Social Security, SSI Are Different Safety Nets

Daily Herald (Arlington Heights, IL), January 13, 2003 | Go to article overview

Social Security, SSI Are Different Safety Nets


Byline: Esther Hatfield District Manager, Elgin Social Security Office

People tend to confuse Social Security and Supplemental Security Income because both programs are run by the Social Security Administration and both provide benefits to aged, blind and disabled people.

However, the programs are different in important ways - financing, conditions of eligibility, payment amounts and basic purpose.

Social Security is a social insurance program you pay into when you are working so that you and your family can collect benefits when you can't work because of age, disability or death.

SSI is a public assistance program for people who are aged, disabled or blind with limited income and resources. SSI is paid for through general revenues, not Social Security taxes.

The two programs differ in other areas, such as conditions for eligibility and the method of figuring monthly payments.

Social Security benefits are payable in the event of retirement, disability or death. Wage earners need credit for a certain amount of work under Social Security to receive benefits.

Your benefit amount is based on your earnings averaged over your career. Eligible family members can receive benefits on your record.

To qualify for SSI, people must be age 65 or older or be blind or disabled and have limited income and resources.

Both children and adults can qualify on the basis of disability or blindness.

In deciding whether you meet the financial limits, we exclude part of your income, as well as the value of your house and one car and some other items.

Currently, nearly 250,000 persons in Illinois receive monthly SSI payments. They include 32,535 people 65 and older, and 216,242 who are disabled or blind (under age 65).

For information about the eligibility requirements for Social Security and SSI, type www.ssa.gov to access the following booklets, "Understanding the Benefits" and "Supplemental Security Income" on our Web site.

You also can call toll free at (800) 772-1213 to request copies of these publications, or visit your local Social Security office.

Did you know?

- Today's 65-year-old workers earn an extra 6. …

The rest of this article is only available to active members of Questia

Already a member? Log in now.

Notes for this article

Add a new note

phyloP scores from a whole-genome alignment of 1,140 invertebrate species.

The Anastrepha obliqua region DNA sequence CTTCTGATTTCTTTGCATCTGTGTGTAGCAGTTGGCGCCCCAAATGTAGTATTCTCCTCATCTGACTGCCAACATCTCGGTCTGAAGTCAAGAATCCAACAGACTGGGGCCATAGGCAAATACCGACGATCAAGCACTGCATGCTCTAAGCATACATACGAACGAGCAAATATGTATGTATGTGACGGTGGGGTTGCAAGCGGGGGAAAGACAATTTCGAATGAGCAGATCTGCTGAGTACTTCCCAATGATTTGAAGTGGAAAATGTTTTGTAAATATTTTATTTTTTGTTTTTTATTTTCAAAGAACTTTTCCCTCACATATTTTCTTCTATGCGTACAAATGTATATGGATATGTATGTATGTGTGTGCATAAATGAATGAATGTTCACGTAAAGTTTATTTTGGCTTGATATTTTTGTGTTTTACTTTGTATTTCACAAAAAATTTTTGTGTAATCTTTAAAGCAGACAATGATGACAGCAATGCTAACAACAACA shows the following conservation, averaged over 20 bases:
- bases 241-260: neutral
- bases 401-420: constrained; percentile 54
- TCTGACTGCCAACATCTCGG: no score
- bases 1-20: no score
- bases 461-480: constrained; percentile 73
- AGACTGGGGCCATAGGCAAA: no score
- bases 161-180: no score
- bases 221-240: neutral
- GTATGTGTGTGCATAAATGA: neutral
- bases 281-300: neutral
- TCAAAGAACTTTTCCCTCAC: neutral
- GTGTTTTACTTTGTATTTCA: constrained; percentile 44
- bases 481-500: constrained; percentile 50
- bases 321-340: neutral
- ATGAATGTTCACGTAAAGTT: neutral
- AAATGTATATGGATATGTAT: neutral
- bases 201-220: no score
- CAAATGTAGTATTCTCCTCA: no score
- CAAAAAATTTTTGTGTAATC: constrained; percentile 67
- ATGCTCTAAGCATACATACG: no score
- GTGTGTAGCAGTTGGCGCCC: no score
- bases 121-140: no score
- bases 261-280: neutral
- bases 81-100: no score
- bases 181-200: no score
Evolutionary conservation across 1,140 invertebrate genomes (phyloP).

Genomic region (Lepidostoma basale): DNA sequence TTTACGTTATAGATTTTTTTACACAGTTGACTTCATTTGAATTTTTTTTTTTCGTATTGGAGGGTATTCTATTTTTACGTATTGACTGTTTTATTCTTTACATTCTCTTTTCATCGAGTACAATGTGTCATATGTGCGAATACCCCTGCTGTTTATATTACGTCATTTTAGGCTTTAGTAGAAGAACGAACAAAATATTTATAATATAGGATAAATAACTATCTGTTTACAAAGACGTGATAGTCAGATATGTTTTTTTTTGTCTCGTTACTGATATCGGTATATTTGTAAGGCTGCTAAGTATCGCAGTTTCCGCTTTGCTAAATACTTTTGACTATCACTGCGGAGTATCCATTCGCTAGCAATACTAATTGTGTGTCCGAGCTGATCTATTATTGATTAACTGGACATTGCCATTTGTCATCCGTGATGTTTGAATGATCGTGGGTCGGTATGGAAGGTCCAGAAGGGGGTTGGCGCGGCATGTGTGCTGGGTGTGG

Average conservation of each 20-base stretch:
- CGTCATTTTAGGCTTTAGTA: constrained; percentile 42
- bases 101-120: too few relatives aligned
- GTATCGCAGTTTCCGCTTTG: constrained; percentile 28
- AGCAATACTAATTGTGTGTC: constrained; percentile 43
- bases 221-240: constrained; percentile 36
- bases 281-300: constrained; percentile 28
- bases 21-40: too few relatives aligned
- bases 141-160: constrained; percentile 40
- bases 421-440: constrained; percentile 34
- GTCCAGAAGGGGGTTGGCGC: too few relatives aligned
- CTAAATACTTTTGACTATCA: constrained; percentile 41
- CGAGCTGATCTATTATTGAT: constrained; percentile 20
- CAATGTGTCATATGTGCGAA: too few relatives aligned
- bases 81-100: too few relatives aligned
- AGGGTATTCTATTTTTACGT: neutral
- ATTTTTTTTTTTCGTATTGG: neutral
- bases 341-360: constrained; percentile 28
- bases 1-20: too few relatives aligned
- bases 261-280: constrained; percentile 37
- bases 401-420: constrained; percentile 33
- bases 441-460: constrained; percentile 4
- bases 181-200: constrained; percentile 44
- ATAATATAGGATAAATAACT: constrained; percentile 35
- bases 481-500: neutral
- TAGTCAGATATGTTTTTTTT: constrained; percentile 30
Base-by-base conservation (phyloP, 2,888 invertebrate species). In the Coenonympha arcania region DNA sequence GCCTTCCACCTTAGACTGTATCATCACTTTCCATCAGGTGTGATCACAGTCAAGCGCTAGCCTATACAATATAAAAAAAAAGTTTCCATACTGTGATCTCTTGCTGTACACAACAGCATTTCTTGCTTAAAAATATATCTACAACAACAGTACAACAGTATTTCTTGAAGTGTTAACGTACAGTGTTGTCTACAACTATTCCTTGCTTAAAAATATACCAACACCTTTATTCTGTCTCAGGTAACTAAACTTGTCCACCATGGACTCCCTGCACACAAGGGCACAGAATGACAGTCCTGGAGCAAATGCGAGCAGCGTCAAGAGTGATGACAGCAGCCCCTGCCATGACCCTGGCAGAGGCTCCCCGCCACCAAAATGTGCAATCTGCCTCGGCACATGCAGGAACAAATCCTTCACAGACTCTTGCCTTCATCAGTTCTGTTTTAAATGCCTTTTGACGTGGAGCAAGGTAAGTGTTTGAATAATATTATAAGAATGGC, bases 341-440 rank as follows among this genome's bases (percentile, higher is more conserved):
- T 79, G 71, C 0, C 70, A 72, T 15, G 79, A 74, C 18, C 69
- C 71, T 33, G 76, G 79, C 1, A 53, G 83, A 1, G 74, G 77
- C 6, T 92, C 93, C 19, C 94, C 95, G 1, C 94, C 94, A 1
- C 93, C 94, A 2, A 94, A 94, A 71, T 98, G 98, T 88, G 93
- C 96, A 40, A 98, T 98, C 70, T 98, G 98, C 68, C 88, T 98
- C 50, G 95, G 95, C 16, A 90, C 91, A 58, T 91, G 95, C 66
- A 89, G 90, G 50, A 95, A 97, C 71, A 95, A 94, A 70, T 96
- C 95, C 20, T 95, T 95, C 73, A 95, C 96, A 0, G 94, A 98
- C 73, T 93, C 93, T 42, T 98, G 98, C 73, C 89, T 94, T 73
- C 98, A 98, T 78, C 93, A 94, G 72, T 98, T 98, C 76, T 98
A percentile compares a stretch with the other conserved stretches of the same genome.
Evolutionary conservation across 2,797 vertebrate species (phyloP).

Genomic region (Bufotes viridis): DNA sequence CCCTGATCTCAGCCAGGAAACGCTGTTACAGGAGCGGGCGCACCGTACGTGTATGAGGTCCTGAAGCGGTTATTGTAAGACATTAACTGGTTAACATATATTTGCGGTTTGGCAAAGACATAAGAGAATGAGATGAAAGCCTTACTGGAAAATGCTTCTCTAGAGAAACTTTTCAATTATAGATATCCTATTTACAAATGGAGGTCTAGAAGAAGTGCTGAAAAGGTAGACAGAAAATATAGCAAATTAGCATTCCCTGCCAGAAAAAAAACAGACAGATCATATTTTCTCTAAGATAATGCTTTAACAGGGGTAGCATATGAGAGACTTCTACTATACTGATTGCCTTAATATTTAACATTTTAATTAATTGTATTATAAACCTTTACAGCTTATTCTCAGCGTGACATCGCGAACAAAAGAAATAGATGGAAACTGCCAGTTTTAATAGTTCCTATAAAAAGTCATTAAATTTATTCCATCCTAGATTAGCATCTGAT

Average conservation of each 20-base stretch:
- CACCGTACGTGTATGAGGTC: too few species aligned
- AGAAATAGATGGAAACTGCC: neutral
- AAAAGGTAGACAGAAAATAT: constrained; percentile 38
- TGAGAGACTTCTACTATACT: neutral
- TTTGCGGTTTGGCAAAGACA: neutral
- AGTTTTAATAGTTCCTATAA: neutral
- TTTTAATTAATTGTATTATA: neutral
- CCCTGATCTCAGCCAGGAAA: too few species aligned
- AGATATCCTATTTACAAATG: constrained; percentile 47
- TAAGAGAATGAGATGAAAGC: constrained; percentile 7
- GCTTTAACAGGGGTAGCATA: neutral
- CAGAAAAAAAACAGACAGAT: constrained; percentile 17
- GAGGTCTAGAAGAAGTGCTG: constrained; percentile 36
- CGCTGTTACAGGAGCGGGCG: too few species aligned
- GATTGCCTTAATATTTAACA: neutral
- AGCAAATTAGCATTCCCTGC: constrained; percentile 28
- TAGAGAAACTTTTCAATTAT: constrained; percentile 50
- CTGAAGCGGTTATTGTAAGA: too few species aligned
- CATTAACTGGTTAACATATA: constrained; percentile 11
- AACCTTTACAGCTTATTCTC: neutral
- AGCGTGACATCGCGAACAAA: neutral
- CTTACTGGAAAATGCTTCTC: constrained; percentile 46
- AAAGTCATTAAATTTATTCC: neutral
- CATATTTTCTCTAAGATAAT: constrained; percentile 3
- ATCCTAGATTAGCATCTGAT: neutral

If you are trying to select text to create highlights or citations, remember that you must now click or tap on the first word, and then click or tap on the last word.
One moment ...
Default project is now your active project.
Project items

Items saved from this article

This article has been saved
Highlights (0)
Some of your highlights are legacy items.

Highlights saved before July 30, 2012 will not be displayed on their respective source pages.

You can easily re-create the highlights by opening the book page or article, selecting the text, and clicking “Highlight.”

Citations (0)
Some of your citations are legacy items.

Any citation created before July 30, 2012 will labeled as a “Cited page.” New citations will be saved as cited passages, pages or articles.

We also added the ability to view new citations from your projects or the book or article where you created them.

Notes (0)
Bookmarks (0)

You have no saved items from this article

Project items include:
  • Saved book/article
  • Highlights
  • Quotes/citations
  • Notes
  • Bookmarks
Notes
Cite this article

Cited article

Style
Citations are available only to our active members.
Buy instant access to cite pages or passages in MLA, APA and Chicago citation styles.

(Einhorn, 1992, p. 25)

(Einhorn 25)

1. Lois J. Einhorn, Abraham Lincoln, the Orator: Penetrating the Lincoln Legend (Westport, CT: Greenwood Press, 1992), 25, http://www.questia.com/read/27419298.

Cited article

Social Security, SSI Are Different Safety Nets
Settings

Settings

Typeface
Text size Smaller Larger Reset View mode
Search within

Search within this article

Look up

Look up a word

  • Dictionary
  • Thesaurus
Please submit a word or phrase above.
Print this page

Print this page

Why can't I print more than one page at a time?

Help
Full screen

matching results for page

    Questia reader help

    How to highlight and cite specific passages

    1. Click or tap the first word you want to select.
    2. Click or tap the last word you want to select, and you’ll see everything in between get selected.
    3. You’ll then get a menu of options like creating a highlight or a citation from that passage of text.

    OK, got it!

    Cited passage

    Style
    Citations are available only to our active members.
    Buy instant access to cite pages or passages in MLA, APA and Chicago citation styles.

    "Portraying himself as an honest, ordinary person helped Lincoln identify with his audiences." (Einhorn, 1992, p. 25).

    "Portraying himself as an honest, ordinary person helped Lincoln identify with his audiences." (Einhorn 25)

    "Portraying himself as an honest, ordinary person helped Lincoln identify with his audiences."1

    1. Lois J. Einhorn, Abraham Lincoln, the Orator: Penetrating the Lincoln Legend (Westport, CT: Greenwood Press, 1992), 25, http://www.questia.com/read/27419298.

    Cited passage

    Thanks for trying Questia!

    Please continue trying out our research tools, but please note, full functionality is available only to our active members.

    Your work will be lost once you leave this Web page.

    Buy instant access to save your work.

    Already a member? Log in now.

    Author Advanced search

    Oops!

    An unknown error has occurred. Please click the button below to reload the page. If the problem persists, please try again in a little while.